JND is a constant proportion of standard stimulus intensity

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Weber fraction - light intensity

0.079

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Weber fraction - sound intensity

0.048

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Weber fraction - salt taste

0.083

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Psychophysics marked the beginning of ___________

experimental psychology

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Define signal detection theory.

a method of differentiating a person's ability to discriminate the presence and absence of a stimulus (or different stimulus intensities) from the criterion the person uses to make responses to those stimuli.

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Hits are ______

identifying correct stimulus

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A false alarm is when _______

subject identifies stimulus but there is no stimulus there

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Light is ______

the visual part of the electromagnetic spectrum

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Define visual acuity.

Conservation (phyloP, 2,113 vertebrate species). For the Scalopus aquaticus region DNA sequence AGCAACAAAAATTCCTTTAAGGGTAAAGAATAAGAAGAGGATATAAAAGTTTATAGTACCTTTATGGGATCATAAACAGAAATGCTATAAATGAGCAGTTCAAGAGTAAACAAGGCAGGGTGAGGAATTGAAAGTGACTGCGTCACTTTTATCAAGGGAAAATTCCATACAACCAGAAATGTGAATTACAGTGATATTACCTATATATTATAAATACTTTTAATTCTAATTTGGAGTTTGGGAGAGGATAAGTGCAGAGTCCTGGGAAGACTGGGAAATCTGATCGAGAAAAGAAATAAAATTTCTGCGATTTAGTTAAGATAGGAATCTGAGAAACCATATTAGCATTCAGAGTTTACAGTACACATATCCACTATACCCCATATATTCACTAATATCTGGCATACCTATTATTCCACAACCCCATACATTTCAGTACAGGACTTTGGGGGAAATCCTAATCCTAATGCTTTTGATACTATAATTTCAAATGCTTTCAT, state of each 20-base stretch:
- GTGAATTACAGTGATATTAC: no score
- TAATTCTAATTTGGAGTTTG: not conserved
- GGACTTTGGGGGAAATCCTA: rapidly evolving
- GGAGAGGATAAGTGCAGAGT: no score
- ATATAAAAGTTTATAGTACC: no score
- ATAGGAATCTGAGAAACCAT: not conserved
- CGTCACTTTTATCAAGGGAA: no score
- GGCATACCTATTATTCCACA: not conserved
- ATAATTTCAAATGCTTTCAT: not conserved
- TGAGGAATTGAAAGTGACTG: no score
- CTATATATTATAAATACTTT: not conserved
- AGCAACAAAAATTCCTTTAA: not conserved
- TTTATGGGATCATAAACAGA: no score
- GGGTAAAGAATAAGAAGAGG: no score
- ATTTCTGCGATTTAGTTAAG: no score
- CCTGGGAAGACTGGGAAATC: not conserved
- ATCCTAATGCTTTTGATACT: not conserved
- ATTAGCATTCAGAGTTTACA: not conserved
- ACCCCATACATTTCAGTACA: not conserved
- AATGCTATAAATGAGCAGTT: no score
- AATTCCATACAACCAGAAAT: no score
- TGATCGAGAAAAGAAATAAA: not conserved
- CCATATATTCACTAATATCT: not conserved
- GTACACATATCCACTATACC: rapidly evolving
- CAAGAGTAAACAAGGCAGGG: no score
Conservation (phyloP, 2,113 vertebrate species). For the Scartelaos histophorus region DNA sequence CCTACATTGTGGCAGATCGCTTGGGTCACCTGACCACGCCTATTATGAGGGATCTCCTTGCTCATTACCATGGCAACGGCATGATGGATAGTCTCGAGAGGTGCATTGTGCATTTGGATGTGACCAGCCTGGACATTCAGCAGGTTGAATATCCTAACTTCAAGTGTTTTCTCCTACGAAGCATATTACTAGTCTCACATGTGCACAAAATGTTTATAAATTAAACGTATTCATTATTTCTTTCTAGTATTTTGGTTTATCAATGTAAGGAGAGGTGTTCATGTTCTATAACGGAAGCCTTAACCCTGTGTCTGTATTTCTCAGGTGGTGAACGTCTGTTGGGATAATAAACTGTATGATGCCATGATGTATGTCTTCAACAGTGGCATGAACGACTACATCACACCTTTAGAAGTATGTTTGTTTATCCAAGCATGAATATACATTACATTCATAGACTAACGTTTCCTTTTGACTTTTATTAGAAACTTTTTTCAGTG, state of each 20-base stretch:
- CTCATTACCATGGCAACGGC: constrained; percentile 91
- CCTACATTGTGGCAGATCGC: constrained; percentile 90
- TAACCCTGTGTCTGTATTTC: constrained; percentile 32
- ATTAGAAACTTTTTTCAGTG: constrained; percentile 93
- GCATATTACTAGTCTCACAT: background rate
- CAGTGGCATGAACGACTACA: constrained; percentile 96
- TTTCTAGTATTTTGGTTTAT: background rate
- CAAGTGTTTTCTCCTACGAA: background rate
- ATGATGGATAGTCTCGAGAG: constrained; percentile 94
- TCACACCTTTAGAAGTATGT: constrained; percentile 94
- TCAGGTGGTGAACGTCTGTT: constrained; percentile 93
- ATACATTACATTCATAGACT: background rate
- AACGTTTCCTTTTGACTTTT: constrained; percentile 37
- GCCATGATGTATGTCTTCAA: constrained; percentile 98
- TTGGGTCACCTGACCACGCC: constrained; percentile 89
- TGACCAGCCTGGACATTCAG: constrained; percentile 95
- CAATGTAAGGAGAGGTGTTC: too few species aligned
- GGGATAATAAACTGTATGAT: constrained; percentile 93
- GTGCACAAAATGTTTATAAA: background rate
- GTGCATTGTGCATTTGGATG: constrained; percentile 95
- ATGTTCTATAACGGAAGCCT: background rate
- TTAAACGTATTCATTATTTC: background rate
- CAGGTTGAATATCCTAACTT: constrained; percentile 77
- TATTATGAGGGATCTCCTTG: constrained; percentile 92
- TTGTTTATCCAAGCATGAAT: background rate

The ability to see fine detail

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Visible light is ________

The portion of electromagnetic spectrum seen

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Colour _______ exist in the outside world

does

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Colour _________ exist in the outside world

doesn't

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The lens of an eye expands and contracts to ____________

control how light falls on the retina

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The optic nerve has ______

photoreceptors

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There are no photoreceptors in the _________

blind spot

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retinal image is ________ in passing through the lens

inverted

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topographic meaning

map like -> reflects real world spatial relationships

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visual signals relay to primary visual cortex via ___________

lateral geniculate nucleus

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Receptive field

Region of sensory surface that, when stimulated, causes a change in the firing rate of that neuron